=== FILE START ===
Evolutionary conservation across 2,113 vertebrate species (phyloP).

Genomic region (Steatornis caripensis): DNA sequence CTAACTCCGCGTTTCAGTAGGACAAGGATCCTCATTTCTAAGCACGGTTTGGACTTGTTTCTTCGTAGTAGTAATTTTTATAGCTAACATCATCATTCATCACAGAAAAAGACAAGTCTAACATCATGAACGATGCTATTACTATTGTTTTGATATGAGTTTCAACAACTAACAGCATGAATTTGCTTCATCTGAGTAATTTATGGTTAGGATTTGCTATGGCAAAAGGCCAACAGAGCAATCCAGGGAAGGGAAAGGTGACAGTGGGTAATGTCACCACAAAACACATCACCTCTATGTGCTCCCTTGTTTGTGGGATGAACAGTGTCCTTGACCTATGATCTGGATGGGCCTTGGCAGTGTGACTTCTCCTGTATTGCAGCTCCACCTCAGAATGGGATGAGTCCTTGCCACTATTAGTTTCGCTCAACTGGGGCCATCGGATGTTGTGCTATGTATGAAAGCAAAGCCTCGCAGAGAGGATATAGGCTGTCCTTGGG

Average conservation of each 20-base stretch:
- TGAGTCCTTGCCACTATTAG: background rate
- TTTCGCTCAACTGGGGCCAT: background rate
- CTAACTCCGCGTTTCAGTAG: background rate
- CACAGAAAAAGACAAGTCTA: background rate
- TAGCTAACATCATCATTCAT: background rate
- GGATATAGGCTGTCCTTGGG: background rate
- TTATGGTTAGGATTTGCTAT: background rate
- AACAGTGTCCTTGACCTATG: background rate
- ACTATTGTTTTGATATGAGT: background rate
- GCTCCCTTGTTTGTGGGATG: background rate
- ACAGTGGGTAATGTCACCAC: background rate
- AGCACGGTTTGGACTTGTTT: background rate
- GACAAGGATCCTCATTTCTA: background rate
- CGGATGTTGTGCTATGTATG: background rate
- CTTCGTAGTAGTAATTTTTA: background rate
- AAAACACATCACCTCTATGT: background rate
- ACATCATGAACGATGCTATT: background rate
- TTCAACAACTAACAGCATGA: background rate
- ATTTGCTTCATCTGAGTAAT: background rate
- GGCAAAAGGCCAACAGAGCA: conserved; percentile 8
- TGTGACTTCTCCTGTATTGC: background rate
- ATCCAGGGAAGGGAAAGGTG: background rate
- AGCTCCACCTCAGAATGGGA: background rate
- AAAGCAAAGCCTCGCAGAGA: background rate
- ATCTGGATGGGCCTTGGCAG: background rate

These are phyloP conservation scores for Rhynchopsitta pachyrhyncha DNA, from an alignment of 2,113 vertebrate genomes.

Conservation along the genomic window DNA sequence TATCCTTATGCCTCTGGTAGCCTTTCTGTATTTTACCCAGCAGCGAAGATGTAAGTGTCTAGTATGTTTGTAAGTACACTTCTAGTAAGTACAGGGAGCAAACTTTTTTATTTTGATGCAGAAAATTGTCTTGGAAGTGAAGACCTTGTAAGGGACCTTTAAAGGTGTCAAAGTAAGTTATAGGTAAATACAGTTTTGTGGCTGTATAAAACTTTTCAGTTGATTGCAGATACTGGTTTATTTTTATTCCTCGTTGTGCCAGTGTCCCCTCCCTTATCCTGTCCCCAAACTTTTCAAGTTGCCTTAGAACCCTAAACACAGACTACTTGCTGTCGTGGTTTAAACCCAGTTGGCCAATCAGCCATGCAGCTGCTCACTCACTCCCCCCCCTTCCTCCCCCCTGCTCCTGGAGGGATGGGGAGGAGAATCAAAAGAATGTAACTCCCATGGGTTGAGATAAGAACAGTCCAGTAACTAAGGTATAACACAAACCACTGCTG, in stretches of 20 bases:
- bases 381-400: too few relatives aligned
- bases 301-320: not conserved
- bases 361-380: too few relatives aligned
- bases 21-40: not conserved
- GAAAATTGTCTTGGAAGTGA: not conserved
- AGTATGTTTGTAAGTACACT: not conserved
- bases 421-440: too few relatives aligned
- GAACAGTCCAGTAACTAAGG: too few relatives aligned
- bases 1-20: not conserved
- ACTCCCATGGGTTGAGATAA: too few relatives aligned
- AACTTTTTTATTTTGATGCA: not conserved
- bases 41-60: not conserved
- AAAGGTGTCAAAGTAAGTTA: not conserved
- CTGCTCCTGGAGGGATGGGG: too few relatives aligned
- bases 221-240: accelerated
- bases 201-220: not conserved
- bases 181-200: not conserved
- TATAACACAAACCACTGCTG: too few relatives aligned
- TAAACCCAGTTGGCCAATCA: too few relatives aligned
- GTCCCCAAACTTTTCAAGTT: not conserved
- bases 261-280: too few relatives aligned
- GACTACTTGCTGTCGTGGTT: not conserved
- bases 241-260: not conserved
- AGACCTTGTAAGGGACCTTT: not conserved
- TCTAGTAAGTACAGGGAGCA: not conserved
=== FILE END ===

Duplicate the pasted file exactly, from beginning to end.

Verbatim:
Evolutionary conservation across 2,113 vertebrate species (phyloP).

Genomic region (Steatornis caripensis): DNA sequence CTAACTCCGCGTTTCAGTAGGACAAGGATCCTCATTTCTAAGCACGGTTTGGACTTGTTTCTTCGTAGTAGTAATTTTTATAGCTAACATCATCATTCATCACAGAAAAAGACAAGTCTAACATCATGAACGATGCTATTACTATTGTTTTGATATGAGTTTCAACAACTAACAGCATGAATTTGCTTCATCTGAGTAATTTATGGTTAGGATTTGCTATGGCAAAAGGCCAACAGAGCAATCCAGGGAAGGGAAAGGTGACAGTGGGTAATGTCACCACAAAACACATCACCTCTATGTGCTCCCTTGTTTGTGGGATGAACAGTGTCCTTGACCTATGATCTGGATGGGCCTTGGCAGTGTGACTTCTCCTGTATTGCAGCTCCACCTCAGAATGGGATGAGTCCTTGCCACTATTAGTTTCGCTCAACTGGGGCCATCGGATGTTGTGCTATGTATGAAAGCAAAGCCTCGCAGAGAGGATATAGGCTGTCCTTGGG

Average conservation of each 20-base stretch:
- TGAGTCCTTGCCACTATTAG: background rate
- TTTCGCTCAACTGGGGCCAT: background rate
- CTAACTCCGCGTTTCAGTAG: background rate
- CACAGAAAAAGACAAGTCTA: background rate
- TAGCTAACATCATCATTCAT: background rate
- GGATATAGGCTGTCCTTGGG: background rate
- TTATGGTTAGGATTTGCTAT: background rate
- AACAGTGTCCTTGACCTATG: background rate
- ACTATTGTTTTGATATGAGT: background rate
- GCTCCCTTGTTTGTGGGATG: background rate
- ACAGTGGGTAATGTCACCAC: background rate
- AGCACGGTTTGGACTTGTTT: background rate
- GACAAGGATCCTCATTTCTA: background rate
- CGGATGTTGTGCTATGTATG: background rate
- CTTCGTAGTAGTAATTTTTA: background rate
- AAAACACATCACCTCTATGT: background rate
- ACATCATGAACGATGCTATT: background rate
- TTCAACAACTAACAGCATGA: background rate
- ATTTGCTTCATCTGAGTAAT: background rate
- GGCAAAAGGCCAACAGAGCA: conserved; percentile 8
- TGTGACTTCTCCTGTATTGC: background rate
- ATCCAGGGAAGGGAAAGGTG: background rate
- AGCTCCACCTCAGAATGGGA: background rate
- AAAGCAAAGCCTCGCAGAGA: background rate
- ATCTGGATGGGCCTTGGCAG: background rate

These are phyloP conservation scores for Rhynchopsitta pachyrhyncha DNA, from an alignment of 2,113 vertebrate genomes.

Conservation along the genomic window DNA sequence TATCCTTATGCCTCTGGTAGCCTTTCTGTATTTTACCCAGCAGCGAAGATGTAAGTGTCTAGTATGTTTGTAAGTACACTTCTAGTAAGTACAGGGAGCAAACTTTTTTATTTTGATGCAGAAAATTGTCTTGGAAGTGAAGACCTTGTAAGGGACCTTTAAAGGTGTCAAAGTAAGTTATAGGTAAATACAGTTTTGTGGCTGTATAAAACTTTTCAGTTGATTGCAGATACTGGTTTATTTTTATTCCTCGTTGTGCCAGTGTCCCCTCCCTTATCCTGTCCCCAAACTTTTCAAGTTGCCTTAGAACCCTAAACACAGACTACTTGCTGTCGTGGTTTAAACCCAGTTGGCCAATCAGCCATGCAGCTGCTCACTCACTCCCCCCCCTTCCTCCCCCCTGCTCCTGGAGGGATGGGGAGGAGAATCAAAAGAATGTAACTCCCATGGGTTGAGATAAGAACAGTCCAGTAACTAAGGTATAACACAAACCACTGCTG, in stretches of 20 bases:
- bases 381-400: too few relatives aligned
- bases 301-320: not conserved
- bases 361-380: too few relatives aligned
- bases 21-40: not conserved
- GAAAATTGTCTTGGAAGTGA: not conserved
- AGTATGTTTGTAAGTACACT: not conserved
- bases 421-440: too few relatives aligned
- GAACAGTCCAGTAACTAAGG: too few relatives aligned
- bases 1-20: not conserved
- ACTCCCATGGGTTGAGATAA: too few relatives aligned
- AACTTTTTTATTTTGATGCA: not conserved
- bases 41-60: not conserved
- AAAGGTGTCAAAGTAAGTTA: not conserved
- CTGCTCCTGGAGGGATGGGG: too few relatives aligned
- bases 221-240: accelerated
- bases 201-220: not conserved
- bases 181-200: not conserved
- TATAACACAAACCACTGCTG: too few relatives aligned
- TAAACCCAGTTGGCCAATCA: too few relatives aligned
- GTCCCCAAACTTTTCAAGTT: not conserved
- bases 261-280: too few relatives aligned
- GACTACTTGCTGTCGTGGTT: not conserved
- bases 241-260: not conserved
- AGACCTTGTAAGGGACCTTT: not conserved
- TCTAGTAAGTACAGGGAGCA: not conserved